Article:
The Personal Copies for Private Use exception to copyright infringement came into force in October 2014 to permit copying of lawfully acquired copyright works by individuals for their private use (see our earlier newsflashes here and here). The legislation was challenged by The Musicians' Union and others on the basis that it failed to provide "fair compensation" for copyright owners for the permitted copying by way of a levy on blank media or equipment used for recording as required by the Copyright Directive. Whilst the Court upheld that the legislation as drafted was within the discretion provided under the Copyright Directive, ultimately it was unlawful as there was insufficient evidence to support the conclusion that the private copying permitted would cause zero or de minimis harm to the copyright owners, such that no compensation was needed. 

Business Impact

Although the case does not strike down the legislation, it leaves the Government to reconsider whether to introduce compensation for copyright owners of content which may be copied for private use, despite the Government being against such a scheme, and also the opposition voiced by manufacturers of blank media and equipment which can be used for copying during the original consultation process. Given the number of recent cases referred to the CJEU concerning the permitted scope and operation of such compensation schemes, to draft such a scheme may amount to trying to hit a moving target.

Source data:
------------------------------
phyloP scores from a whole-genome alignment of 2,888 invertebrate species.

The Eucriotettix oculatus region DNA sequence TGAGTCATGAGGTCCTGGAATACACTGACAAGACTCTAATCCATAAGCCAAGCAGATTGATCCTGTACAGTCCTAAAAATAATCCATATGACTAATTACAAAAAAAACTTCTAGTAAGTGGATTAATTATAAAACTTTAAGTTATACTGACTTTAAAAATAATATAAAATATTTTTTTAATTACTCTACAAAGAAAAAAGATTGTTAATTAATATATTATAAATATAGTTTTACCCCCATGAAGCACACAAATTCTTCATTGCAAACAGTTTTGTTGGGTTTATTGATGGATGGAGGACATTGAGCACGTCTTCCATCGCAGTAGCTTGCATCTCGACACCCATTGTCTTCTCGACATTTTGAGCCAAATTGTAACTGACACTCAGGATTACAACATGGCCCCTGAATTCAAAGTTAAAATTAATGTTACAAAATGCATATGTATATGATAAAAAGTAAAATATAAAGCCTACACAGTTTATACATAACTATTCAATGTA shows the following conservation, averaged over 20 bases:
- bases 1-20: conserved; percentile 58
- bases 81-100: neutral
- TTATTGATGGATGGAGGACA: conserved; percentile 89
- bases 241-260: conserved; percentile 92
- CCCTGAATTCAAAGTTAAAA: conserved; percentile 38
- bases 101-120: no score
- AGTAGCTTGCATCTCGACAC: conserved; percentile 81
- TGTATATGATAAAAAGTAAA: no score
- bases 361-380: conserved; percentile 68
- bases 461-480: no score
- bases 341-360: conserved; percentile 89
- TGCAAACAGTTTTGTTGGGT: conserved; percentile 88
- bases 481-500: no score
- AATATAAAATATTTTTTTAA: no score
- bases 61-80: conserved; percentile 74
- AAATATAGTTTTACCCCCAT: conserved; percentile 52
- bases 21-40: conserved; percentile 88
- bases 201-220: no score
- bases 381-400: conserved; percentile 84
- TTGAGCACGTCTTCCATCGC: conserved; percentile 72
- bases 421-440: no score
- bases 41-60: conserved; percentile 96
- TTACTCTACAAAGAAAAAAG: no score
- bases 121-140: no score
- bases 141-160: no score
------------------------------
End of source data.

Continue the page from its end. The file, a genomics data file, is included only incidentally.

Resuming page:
Of interest is what will happen next. The Government could attempt to rectify the evidential issues so that the legislation may remain in force, or could repeal the exception and revert to the position previously, whereby individuals regularly copied content for their own use, and content providers usually did not take action against them, despite it being an infringement of copyright. Alternatively, they could accept that the harm to copyright owners is greater than de minimis and introduce a compensation levy.

This case adds to the lack of clarity about the permitted private copying exception and the various methods of applying a levy or compensation scheme in force across Europe which has seen several cases referred to the CJEU for interpretation, including most recently in the Copydan case, Case C‑463/12, and also the Nokia Italia reference, case C-110/15. A reference remains one option available to the court in this case when the relief is considered.

Background to the challenge

Article 5(2)(b) of Directive 2001/29 on copyright and related rights in the information society ("The Copyright Directive") permits Member States to introduce an exception to copyright where a purchaser or lawful acquirer of content wishes to copy it for private use. However, if the permitted copying causes more than de minimis harm to the copyright owner, then under the Copyright Directive, compensation has to be paid.